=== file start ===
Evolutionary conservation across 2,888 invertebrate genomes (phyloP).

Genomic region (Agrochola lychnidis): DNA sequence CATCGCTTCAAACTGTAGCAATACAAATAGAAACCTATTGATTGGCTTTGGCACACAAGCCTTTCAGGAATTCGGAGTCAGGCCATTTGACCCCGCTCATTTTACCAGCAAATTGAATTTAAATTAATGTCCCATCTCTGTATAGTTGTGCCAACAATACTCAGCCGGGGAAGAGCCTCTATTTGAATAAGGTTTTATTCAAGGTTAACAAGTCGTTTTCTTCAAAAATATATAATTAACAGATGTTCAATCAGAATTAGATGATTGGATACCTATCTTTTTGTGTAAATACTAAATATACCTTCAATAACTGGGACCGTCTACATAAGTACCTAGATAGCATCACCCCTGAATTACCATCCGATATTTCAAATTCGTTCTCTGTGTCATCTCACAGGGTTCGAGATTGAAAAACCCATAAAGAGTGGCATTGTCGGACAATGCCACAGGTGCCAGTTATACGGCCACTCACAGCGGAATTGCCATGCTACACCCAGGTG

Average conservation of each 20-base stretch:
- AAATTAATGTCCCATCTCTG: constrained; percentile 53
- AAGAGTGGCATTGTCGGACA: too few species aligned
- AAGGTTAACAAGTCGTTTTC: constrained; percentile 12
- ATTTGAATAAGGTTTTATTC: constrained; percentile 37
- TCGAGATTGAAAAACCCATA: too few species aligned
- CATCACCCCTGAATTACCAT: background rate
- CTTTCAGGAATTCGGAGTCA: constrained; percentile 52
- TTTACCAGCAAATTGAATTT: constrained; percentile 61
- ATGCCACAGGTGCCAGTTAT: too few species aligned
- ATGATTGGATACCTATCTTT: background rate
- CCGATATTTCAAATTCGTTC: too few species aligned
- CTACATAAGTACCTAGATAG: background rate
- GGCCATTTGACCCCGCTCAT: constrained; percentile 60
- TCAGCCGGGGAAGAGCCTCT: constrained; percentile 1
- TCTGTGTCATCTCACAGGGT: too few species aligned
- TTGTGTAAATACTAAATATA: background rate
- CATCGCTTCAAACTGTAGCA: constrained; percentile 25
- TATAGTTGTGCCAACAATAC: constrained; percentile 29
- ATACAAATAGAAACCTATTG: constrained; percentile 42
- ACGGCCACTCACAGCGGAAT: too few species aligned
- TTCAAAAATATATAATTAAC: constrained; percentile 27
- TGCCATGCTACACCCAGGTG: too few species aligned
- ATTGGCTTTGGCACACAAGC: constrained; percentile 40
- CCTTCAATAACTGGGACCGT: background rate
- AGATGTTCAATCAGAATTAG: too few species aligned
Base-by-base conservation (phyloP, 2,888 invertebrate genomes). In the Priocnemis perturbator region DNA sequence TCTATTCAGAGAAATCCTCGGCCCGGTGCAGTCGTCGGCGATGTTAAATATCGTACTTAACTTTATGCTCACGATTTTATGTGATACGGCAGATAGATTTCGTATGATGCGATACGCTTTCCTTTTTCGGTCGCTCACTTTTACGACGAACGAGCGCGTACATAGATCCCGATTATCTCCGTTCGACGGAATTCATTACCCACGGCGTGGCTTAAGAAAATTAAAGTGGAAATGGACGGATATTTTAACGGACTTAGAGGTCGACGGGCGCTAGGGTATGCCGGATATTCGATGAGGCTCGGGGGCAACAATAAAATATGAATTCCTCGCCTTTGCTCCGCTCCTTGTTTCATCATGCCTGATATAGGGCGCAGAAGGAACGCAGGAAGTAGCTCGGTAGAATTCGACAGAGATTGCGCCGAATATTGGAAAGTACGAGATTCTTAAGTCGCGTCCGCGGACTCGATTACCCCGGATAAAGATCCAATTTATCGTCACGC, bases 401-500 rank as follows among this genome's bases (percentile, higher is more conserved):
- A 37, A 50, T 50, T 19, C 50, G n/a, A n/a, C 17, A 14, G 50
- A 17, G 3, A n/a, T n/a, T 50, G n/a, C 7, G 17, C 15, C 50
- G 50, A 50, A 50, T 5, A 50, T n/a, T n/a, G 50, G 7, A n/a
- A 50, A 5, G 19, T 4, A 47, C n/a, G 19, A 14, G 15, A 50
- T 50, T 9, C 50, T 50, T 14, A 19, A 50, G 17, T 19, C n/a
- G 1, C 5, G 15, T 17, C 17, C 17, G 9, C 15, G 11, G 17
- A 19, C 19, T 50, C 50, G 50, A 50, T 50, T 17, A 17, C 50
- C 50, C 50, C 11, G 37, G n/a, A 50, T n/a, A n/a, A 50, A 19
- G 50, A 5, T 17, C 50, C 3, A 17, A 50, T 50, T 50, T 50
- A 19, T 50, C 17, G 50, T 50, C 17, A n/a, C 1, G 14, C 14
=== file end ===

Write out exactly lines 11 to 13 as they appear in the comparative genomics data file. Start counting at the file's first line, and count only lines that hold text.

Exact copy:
- TTTACCAGCAAATTGAATTT: constrained; percentile 61
- ATGCCACAGGTGCCAGTTAT: too few species aligned
- ATGATTGGATACCTATCTTT: background rate